CLEVELAND -- The American League wild-card game will feature a team loaded with playoff experience and a team filled with postseason neophytes.
The Indians hope home-field advantage and extra rest will overcome playoff savvy when the play host to the Rays on Wednesday.
Tampa Bay earned the final playoff spot with a 5-2 win over Texas in a tiebreaking game Monday. The Rays are in the playoffs for the fourth time in the past six years. Cleveland is making its first postseason appearance since 2007.
"I'm not surprised," Indians manager Terry Francona said. "That's the way we have to play, and like I said all year, I'm OK with that because it's baseball and it just goes to show you that when you play the game right, the sum of all our parts can be a pretty good team and that's not such a bad way to come to work."
The Indians, who went 2-4 vs. Tampa Bay this year, go into the wild-card game on a winning streak of historic proportions.
Cleveland won its final 10 regular-season games to earn the No. 1 wild-card position. The Indians are the sixth team in major league history to finish a season on a winning streak of 10 or more games. Prior to the Indians, the last team to do it was the 1971 Orioles.
The Indians also went a major-league-best 21-6 in September. It was the first time Cleveland won 20 games in a month since doing so twice during in 1995, a year in which the Indians reached the World Series.
Despite their impressive September record, the Indians overcame some hurdles last month. Chief among them was that No. 1 starter Justin Masterson missed most of the month with a strained oblique. Masterson is back, but not in the rotation. He made three relief appearances the last week of the regular season, throwing three scoreless innings.
The plan is for Masterson to continue to work out of the bullpen, with rookie Danny Salazar remaining in the rotation.
"That guy's a weapon," Francona said of Masterson. "We plan to use it."
The Indians will also go into the wild-card game with no officially anointed closer. Chris Perez, the team's closer the past four years, endured an awful month of September -- as his 9.64 ERA would indicate -- pitching so poorly that he was taken out of the closer's role in the last week of the regular season.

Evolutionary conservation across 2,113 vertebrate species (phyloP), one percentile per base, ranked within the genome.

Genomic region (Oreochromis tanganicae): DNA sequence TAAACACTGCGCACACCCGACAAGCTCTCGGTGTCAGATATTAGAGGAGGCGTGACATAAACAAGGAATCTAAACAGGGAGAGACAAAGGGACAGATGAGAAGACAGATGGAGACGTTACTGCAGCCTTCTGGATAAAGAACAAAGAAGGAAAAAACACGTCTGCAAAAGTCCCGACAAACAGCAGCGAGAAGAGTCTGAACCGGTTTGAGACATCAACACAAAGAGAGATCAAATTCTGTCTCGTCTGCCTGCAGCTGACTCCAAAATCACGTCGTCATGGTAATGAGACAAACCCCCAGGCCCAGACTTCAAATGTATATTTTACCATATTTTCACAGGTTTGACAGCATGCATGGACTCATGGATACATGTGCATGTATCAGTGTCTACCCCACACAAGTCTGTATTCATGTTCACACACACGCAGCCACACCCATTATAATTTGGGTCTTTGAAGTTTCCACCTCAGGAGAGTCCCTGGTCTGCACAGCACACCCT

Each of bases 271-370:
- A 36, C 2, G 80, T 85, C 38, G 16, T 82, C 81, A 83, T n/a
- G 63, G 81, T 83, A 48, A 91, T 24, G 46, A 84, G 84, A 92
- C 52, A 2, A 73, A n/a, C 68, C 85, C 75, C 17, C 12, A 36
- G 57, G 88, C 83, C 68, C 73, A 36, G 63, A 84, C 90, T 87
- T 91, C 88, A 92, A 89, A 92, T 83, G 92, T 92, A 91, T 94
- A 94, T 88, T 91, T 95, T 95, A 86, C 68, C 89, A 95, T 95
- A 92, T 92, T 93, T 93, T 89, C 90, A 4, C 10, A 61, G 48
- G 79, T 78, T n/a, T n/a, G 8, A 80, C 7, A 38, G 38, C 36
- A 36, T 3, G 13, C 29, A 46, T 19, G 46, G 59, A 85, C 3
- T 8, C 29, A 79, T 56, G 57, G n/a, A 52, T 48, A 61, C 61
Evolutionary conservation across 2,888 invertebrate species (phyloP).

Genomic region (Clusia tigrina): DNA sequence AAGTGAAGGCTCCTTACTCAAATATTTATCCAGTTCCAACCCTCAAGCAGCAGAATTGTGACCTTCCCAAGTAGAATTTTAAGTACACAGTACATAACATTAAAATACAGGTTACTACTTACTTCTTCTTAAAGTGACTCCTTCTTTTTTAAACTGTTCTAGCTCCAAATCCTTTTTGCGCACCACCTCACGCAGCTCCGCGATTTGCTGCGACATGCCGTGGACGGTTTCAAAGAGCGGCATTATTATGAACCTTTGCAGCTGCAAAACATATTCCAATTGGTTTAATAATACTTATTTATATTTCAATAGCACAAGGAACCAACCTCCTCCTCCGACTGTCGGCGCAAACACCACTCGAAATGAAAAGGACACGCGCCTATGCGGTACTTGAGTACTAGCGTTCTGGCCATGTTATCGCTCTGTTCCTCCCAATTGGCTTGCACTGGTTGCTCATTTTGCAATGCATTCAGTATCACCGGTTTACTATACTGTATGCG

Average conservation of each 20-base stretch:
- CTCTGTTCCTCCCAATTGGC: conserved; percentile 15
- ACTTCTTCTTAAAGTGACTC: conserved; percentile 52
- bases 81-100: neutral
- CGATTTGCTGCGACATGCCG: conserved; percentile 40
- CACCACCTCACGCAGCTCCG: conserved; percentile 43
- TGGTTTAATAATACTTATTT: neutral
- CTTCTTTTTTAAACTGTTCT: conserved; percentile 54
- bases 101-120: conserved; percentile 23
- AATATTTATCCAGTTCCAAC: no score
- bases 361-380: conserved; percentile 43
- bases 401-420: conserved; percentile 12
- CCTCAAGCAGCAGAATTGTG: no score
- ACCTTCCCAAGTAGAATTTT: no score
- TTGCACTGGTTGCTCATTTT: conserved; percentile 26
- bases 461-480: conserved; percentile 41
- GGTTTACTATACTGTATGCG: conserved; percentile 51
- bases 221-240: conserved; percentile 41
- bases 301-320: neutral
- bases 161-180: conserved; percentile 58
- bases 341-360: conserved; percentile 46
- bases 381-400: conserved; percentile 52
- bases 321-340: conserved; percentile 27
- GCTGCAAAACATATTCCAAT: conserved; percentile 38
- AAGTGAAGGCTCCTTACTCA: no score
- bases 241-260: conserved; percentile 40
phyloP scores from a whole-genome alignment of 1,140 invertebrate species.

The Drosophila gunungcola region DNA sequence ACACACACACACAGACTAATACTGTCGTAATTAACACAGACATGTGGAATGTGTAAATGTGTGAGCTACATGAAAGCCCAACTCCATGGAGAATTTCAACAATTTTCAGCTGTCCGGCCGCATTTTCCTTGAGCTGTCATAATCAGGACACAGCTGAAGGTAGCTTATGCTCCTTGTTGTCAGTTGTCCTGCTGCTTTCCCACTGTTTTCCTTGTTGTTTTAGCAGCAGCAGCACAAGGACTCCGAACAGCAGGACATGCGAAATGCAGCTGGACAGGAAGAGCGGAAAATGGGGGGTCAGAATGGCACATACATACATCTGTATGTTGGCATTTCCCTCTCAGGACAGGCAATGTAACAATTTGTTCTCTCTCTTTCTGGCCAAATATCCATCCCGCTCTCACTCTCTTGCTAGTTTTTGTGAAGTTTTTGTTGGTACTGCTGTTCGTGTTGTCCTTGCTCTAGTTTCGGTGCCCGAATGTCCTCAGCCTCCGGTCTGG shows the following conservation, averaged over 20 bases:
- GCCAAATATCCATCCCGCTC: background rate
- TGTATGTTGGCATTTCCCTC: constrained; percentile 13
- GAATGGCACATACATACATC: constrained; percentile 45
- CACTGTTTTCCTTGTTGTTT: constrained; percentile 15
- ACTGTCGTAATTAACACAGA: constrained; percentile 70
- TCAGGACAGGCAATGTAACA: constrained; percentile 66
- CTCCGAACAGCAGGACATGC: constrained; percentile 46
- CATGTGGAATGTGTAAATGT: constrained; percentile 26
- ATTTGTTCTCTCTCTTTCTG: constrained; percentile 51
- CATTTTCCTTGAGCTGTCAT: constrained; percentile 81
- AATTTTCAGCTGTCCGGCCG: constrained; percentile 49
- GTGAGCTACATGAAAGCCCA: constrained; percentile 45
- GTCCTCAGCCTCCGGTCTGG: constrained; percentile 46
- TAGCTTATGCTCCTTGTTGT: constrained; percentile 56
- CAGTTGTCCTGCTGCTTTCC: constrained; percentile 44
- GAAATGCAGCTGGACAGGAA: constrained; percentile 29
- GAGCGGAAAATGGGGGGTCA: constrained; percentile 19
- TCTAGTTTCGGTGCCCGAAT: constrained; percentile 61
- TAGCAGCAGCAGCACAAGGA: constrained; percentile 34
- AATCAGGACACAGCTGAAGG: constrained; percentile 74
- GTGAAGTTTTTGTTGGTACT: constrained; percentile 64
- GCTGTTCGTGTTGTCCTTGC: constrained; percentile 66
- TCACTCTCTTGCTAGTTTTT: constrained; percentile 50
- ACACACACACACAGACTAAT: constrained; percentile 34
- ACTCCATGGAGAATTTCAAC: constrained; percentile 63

Manager Terry Francona declined to name a new closer, saying it would be more of a closer-by-committee arrangement. Joe Smith, however, was the most ninth-inning action since the demotion of Perez. Smith, Bryan Shaw, Cody Allen and even Masterson are the candidates to handle the closer's job as the postseason begins. It's part of the theme in Francona's locker room -- mighty as one.
"I could name probably 15, 16, 17 guys who if they weren't on our team, we wouldn't be here," Francona said. "I don't know if a lot of teams can do that. We don't have the 100-RBI guy. We don't have the 20-game winner, but you start going through the list, we would not be where we are."
The Indians' pitching was spectacular in September, but the strong closing kick dates back further. Cleveland's 3.16 ERA since the All-Star break was the second best in the American league and the fourth best in the majors. During the 10-game winning streak, Indians pitchers held the opposition to two runs or fewer seven times.
On defense, the Indians are playing better than they have all year. They played error-free ball throughout the winning streak. The offense produced timely hits, meaning all phases of the team are in fine form heading to the postseason.